Binary Operators

This page is one of several that treat this topic, with much overlap; I'm working to collapse them all down to few. Most of this page is now accounted for by newer pages; only some scraps remain, in an old notation.

In general, a binary operator, say *, takes two values, say a and b, which it combines to give b * a. [Note: not to be confused with binary predicates, e.g. <, =, > and sometimes ~, which are relations denoted by infix operators.] Mathematics commonly deals with situations where z * ... * a makes equally good sense, which turns the binary operator into a way of reducing a list of values, [z, ..., a], to a single value. This is equally something that integration will do to a suitable mapping (I| f :{values}), which leads to discussion of binary operators in terms which reduce a function to a value, typically of the same kind as the values the function produced as outputs. The list [z, ..., a] is just a special kind of function (it's inputs are the indexes into the list, each producing the appropriate entry as output: it maps 0 to a, for instance, and 25 to z if the list really has 26 entries).


We can also write { star(c*b) } as ({b}: star&on;star(c) |); and note that the natural way to extract a mapping from a relation, r, at least when all final values are relations, is ((|r): b-> unite({b}: r |) :), so we can express associativity as (: b-> star(c)&on;star(b) :) is the mapping to which star&on;star(c) naturally reduces (which will be itself if it is a mapping, given that we know its outputs are relations).

Ternary relations

The discussion of list-reduction needs to be separated off from that of the binary operator (cancellability, completeness, identities, inverses, distributivity) with associativity as the pivot. This is in line with a general revolution needed: foundation needs to become the ground with the naturals and lists split off as the first structure - the skeleton. I shall, of course, need to cross-refer between that skeleton and the discussion of binary operators, at least in so far as list-append is a binary operator if vital importance to the study both of lists and of binary operators (and how they beget bulk action).


Look at the sub-relation of composition defined by restricting the inputs to S = (:star|), namely (S: s-> (S: r-> s&on;r :):). If all composites of members of S are, in turn, members of S we can take any composite star(a)&on;star(b) and know that there is some c in A for which star(c) is the given composite; so we can define rats = (A| a -> (A: star(a)&on;star(b) = star(c), b -> c :A) :). As defined, rats is a mapping and its outputs are relations (A::A). It will be interesting to study the conditions under which they, or their reverses, are mappings; and when (:rats(a)|) or (|rats(a):) is all of A.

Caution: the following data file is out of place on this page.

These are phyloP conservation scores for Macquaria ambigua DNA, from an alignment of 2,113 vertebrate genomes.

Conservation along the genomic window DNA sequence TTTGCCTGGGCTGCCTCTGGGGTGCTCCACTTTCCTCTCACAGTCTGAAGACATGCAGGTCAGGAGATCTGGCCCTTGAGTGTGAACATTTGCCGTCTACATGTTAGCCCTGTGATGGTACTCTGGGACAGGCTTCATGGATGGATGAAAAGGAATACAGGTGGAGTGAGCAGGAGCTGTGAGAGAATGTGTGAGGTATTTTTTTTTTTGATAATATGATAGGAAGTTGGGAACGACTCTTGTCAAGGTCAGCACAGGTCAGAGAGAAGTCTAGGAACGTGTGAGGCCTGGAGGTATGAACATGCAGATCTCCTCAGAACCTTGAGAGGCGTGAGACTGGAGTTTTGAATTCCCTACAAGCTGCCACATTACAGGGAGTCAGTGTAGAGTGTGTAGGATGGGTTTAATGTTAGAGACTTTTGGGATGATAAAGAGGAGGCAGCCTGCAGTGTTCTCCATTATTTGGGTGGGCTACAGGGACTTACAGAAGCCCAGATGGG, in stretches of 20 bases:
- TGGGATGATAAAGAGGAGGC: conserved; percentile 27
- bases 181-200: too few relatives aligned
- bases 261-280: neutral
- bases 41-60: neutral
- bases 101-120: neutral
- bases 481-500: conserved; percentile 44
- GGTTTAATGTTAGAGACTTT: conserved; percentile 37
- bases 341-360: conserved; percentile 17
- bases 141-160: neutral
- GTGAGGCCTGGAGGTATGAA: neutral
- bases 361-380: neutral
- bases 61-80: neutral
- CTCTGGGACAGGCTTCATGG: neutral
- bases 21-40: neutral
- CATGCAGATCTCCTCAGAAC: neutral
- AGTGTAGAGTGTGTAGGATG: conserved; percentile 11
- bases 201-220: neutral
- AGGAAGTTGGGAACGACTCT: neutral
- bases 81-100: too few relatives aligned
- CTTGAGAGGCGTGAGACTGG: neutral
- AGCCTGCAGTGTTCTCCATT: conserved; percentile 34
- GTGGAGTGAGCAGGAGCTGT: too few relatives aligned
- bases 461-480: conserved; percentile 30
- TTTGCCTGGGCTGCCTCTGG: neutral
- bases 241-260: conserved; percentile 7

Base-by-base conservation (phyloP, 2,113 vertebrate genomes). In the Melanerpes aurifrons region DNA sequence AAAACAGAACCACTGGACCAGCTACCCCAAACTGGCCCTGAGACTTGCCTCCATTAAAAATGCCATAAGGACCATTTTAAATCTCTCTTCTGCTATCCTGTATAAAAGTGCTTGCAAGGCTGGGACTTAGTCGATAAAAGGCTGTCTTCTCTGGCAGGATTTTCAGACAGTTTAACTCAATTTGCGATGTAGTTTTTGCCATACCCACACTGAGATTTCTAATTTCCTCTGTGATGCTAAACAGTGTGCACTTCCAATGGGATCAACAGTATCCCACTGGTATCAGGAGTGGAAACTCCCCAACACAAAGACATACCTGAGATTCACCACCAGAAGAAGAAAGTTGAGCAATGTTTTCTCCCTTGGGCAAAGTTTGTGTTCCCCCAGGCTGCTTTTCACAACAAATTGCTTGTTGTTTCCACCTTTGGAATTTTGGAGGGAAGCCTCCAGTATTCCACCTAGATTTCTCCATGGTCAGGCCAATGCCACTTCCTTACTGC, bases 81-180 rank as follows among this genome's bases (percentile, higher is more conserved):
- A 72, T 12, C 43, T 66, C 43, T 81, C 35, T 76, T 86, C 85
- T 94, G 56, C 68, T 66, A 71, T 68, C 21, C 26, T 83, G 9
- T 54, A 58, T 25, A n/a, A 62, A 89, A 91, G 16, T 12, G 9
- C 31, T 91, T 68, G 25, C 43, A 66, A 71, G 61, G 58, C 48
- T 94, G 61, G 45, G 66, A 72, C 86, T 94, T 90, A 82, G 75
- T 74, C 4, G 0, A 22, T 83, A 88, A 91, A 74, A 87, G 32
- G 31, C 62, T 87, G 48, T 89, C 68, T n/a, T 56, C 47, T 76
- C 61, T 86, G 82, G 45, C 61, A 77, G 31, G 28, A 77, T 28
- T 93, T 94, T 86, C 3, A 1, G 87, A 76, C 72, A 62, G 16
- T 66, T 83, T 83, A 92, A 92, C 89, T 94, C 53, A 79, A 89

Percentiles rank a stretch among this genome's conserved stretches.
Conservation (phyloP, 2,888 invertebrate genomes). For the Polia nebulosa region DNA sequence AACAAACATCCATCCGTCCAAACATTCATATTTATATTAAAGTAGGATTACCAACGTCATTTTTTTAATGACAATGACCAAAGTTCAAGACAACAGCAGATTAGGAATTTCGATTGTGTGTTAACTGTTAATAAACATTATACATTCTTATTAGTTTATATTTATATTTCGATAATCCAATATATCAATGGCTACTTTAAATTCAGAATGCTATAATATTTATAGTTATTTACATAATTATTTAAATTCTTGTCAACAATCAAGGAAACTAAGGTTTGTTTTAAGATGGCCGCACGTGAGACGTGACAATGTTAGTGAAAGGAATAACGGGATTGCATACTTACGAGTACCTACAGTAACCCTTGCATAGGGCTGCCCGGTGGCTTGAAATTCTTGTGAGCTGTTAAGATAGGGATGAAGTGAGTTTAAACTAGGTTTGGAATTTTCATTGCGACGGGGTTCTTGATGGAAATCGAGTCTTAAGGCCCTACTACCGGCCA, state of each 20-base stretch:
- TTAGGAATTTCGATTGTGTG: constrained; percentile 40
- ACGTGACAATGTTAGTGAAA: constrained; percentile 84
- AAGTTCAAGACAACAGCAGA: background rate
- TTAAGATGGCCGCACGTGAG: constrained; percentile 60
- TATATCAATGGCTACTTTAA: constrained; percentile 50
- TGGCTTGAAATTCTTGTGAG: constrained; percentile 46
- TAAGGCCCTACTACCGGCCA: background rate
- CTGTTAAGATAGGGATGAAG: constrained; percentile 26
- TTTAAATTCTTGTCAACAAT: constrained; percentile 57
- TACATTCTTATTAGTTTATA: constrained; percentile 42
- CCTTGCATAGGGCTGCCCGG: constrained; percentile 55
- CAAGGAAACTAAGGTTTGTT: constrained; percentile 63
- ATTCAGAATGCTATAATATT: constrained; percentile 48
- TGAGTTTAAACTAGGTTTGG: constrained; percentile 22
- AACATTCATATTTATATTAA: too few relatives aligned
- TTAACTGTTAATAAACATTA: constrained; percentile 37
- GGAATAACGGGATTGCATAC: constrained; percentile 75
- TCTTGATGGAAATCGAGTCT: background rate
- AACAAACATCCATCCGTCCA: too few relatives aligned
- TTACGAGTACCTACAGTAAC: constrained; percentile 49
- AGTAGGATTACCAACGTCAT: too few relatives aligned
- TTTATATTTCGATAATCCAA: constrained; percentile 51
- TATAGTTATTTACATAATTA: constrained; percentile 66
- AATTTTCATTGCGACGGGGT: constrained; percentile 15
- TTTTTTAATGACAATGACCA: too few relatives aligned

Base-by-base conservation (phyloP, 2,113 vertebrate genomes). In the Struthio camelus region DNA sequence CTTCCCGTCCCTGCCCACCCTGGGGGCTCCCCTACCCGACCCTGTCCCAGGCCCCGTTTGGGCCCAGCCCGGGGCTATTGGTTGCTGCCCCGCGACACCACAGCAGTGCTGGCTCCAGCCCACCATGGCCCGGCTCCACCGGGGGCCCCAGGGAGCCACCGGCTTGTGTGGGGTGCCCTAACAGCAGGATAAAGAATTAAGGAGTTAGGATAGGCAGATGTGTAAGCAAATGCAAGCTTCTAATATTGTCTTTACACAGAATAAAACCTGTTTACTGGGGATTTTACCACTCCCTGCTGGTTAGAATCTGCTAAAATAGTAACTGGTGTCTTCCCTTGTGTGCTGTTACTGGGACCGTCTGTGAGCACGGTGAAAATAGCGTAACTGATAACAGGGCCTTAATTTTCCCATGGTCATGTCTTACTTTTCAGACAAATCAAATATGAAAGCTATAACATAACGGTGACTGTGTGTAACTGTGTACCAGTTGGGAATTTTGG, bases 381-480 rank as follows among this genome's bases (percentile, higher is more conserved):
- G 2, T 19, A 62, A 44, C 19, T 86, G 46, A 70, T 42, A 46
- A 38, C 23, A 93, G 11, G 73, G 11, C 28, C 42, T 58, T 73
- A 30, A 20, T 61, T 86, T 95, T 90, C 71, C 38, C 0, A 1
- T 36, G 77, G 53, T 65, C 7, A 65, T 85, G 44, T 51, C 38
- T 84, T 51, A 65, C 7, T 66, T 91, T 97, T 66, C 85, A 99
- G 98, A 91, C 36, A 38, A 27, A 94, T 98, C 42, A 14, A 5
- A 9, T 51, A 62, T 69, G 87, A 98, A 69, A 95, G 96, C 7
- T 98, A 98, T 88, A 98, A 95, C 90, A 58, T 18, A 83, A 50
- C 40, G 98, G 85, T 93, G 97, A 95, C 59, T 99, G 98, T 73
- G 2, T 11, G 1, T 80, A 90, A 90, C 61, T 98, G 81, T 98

We can perform this construction even when star's outputs aren't (A|:A), just so long as they are relations (or mappings, or collections, of course) and S is closed under composition. subsumes is a central structure within unite and intersect.

Simple properties

Given topologies on A, B, C we can infer one on {continuous (B|:C)} and thus obtain the notion of continuity for mappings (A| :{continuous (B|:C)}). I'll describe a binary operator (A| :{(B|:C)}) as continuous if it is, indeed, continuous (A| :{continuous (B|:C)}). To what extent could we use a binary operator's associated mapping to define a topology, by declaring the mapping and its outputs continuous ?

Further Reading

Elsewhere binary operators are central players in discussions of associativity (whence groups) and distributivity, both of which show up when we come to consider scalars and vectors. Binary operators are themselves fore-shadowed in the discussion of arrow worlds and categories, in which composition appears as a binary operator on arrows or morphisms.

Written by Eddy.